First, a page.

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Freight volume is deflated by rising costs against seasonal expectations

This week’s FreightWaves Supply Chain Pricing Power Index: 65 (Carriers)                                

Last week’s FreightWaves Supply Chain Pricing Power Index: 70 (Carriers) 

Three-month FreightWaves Supply Chain Pricing Power Index Outlook: 55 (Carriers)

The FreightWaves Supply Chain Pricing Power Index uses the analytics and data in FreightWaves SONAR to analyze the market and estimate the negotiating power for rates between shippers and carriers.

The Pricing Power Index is based on the following indicators:

OTVI takes an unseasonable dip, but accepted freight volume outperforms 2021


Tender volumes declined over the week, an unseasonable trend that could signal the coming impact of inflationary pressures. The Outbound Tender Volume Index (OTVI) slid under 14,000 on Wednesday, a level it has not touched since the start of 2022.

Overall tender volume contracts, though accepted freight levels are quite healthy
SONAR: OTVI.USA: 2021-22 (blue), 2020-21 (green) and 2019-20 (orange)
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OTVI declined by 3.52% over the past week and is down 9.26% year-over-year (y/y), reaching its lowest point since early January. In early January, drivers were slower to return to the road than prior years, preferring an extended winter holiday after a year of record profit. Excluding both this period and other holiday-affected weeks, OTVI is at its lowest level since February 2021, when the flow of freight was hamstrung by severe winter storms nationwide. 

Those winter storms, however, caused tender rejection rates to skyrocket. Since OTVI includes both accepted and rejected tenders, it can be inflated by a rise in rejection rates. Looking at accepted tender volumes, which is OTVI adjusted by the Outbound Tender Reject Index (OTRI), we actually see growth by 3.15% y/y, though a decline of 2.28% still occurred week-over-week (w/w).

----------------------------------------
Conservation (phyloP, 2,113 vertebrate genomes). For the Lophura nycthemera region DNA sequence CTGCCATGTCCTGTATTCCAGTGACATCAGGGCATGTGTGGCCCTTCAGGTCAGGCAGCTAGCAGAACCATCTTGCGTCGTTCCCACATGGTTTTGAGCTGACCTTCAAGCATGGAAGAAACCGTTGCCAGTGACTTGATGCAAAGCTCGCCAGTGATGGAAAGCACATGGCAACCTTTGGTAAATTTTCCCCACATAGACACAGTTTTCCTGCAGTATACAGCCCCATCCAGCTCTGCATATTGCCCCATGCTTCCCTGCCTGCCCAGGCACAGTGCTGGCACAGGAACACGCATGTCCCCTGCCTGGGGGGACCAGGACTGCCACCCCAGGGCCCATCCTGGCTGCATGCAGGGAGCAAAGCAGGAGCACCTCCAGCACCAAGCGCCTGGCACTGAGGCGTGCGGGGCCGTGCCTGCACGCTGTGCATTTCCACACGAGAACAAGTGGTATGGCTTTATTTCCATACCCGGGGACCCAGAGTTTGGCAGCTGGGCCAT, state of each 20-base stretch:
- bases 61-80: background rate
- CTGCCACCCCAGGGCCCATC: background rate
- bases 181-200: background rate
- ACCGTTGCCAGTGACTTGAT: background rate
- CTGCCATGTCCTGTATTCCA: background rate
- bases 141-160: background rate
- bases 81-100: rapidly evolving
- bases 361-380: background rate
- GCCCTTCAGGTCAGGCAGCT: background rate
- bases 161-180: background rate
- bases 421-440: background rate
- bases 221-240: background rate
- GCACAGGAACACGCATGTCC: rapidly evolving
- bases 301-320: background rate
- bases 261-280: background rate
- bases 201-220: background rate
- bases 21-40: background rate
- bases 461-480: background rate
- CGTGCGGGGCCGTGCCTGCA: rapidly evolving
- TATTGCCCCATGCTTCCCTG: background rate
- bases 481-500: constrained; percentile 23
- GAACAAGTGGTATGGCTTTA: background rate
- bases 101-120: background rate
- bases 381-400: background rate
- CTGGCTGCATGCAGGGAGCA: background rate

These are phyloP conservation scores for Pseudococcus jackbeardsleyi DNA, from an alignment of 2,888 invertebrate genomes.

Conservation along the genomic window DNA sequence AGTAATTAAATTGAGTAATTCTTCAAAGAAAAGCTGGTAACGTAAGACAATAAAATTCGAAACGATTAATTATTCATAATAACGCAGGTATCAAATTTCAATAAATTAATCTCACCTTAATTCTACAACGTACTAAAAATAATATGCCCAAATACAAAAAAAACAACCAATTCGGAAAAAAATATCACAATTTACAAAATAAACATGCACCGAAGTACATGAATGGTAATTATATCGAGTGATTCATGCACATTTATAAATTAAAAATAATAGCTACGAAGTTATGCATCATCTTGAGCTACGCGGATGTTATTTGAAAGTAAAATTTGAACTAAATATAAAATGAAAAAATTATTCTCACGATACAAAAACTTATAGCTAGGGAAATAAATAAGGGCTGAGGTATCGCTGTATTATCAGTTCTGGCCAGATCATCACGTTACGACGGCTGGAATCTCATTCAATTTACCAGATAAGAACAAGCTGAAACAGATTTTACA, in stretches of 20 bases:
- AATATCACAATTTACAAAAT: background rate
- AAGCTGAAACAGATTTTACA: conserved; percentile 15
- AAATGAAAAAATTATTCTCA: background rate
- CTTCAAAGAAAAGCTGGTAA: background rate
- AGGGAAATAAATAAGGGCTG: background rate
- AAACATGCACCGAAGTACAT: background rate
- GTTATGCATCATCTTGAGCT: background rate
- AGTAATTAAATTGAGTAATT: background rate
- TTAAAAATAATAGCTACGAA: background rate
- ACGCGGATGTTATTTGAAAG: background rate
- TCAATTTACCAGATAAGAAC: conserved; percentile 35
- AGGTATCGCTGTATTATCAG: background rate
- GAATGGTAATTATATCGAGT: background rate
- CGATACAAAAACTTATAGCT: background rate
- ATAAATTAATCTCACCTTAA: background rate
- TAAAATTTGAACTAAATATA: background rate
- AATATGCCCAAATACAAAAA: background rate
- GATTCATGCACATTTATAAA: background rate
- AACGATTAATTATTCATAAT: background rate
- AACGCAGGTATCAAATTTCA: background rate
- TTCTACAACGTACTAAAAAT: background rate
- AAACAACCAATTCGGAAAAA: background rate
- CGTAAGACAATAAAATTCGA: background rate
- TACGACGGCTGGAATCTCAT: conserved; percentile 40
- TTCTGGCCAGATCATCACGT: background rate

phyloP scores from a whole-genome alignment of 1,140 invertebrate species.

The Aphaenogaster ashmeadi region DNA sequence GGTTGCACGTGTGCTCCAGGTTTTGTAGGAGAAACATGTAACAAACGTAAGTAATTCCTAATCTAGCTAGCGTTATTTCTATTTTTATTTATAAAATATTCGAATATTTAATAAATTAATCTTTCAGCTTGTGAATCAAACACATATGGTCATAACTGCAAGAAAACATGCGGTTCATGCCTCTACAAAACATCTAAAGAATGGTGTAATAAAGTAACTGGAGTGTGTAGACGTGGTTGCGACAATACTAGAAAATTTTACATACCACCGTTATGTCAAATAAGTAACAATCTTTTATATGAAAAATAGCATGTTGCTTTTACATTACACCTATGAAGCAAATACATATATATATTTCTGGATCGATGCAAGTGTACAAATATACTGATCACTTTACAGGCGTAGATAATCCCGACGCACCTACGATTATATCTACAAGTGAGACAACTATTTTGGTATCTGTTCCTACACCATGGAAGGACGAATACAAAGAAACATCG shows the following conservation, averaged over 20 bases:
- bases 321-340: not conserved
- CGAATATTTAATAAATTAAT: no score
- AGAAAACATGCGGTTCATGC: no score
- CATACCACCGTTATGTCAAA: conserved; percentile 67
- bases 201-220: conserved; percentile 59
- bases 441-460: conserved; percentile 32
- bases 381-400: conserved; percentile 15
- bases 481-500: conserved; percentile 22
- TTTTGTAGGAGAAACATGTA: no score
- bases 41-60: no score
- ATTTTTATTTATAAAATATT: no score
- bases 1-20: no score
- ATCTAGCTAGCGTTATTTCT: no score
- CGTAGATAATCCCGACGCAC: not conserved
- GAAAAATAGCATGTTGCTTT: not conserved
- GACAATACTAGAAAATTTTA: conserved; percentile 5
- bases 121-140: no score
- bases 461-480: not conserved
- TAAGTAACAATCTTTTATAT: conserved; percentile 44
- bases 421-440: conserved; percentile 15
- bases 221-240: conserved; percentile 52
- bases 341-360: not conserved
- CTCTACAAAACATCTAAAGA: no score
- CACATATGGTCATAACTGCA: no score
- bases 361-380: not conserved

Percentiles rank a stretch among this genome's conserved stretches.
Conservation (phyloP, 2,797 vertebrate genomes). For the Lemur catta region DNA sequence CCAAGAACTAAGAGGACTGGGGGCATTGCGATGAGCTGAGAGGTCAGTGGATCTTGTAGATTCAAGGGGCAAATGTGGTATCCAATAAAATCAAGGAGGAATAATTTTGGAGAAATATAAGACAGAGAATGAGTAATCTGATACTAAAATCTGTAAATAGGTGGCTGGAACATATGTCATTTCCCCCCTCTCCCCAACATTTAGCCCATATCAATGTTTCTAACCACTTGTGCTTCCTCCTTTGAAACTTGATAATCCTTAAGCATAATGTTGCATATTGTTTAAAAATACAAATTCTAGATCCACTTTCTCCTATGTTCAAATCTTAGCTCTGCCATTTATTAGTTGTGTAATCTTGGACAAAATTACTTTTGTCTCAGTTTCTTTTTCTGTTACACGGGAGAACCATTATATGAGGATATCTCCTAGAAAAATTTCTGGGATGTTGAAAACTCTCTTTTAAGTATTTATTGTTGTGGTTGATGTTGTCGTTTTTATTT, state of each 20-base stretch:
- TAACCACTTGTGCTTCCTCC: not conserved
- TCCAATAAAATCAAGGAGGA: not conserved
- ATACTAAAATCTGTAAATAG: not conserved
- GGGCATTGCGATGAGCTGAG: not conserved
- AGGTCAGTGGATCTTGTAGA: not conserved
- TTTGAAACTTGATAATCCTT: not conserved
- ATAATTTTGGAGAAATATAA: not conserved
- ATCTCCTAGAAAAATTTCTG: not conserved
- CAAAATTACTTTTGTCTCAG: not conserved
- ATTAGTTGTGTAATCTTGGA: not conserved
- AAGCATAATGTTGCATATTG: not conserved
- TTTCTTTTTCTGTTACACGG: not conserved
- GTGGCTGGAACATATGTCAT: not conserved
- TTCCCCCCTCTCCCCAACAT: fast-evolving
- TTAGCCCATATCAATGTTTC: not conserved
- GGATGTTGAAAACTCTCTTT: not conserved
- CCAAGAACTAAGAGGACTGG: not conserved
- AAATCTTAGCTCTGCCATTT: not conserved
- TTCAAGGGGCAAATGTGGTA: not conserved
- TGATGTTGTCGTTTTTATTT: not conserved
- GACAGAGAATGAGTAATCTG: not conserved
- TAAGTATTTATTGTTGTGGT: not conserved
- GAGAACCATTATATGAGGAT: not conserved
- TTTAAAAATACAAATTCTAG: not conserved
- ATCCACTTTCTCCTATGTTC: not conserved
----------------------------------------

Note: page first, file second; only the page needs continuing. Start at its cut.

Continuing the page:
In short, tender volumes are on an unseasonable decline, but the decline is not as dire as OTVI alone might portray. The Federal Reserve recently announced a hike in interest rates, its first increase since 2018. Inflationary pressures are squeezing the consumer, as retail sales (excluding auto and gasoline) were down in February by 0.4% month-over-month (m/m). Mortgage rates, meanwhile, topped 4% for the first time since 2019.

Volume levels fall in the largest freight markets, rising elsewhere
SONAR: Outbound Tender Volume Index – Weekly Change (OTVIW).
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Almost all of the largest markets saw a contraction in freight volume this week, though tender volumes did rise across smaller markets. Of the 135 total markets, a mere 39 reported weekly increases. The two largest markets in the country by outbound tender volume, Atlanta and Ontario, California, saw w/w declines in volume by 0.8% and 0.6%, respectively.

Charleston, South Carolina, which is home to one of the largest seaports on the East Coast, experienced a 14.75% jump in outbound volume w/w. Shippers are increasingly frustrated by dwell times and congestion in major West Coast ports, preferring to pay instead for a longer route to Eastern seaports.

By mode: Following the overall OTVI, both reefer and dry van volumes are down this week. The Van Outbound Tender Volume Index (VOTVI) is down 3.67% w/w, slightly underperforming against OTVI. Worse yet, VOTVI is 8% below year-ago levels, though the aforementioned decline in tender rejections makes for a difficult comp.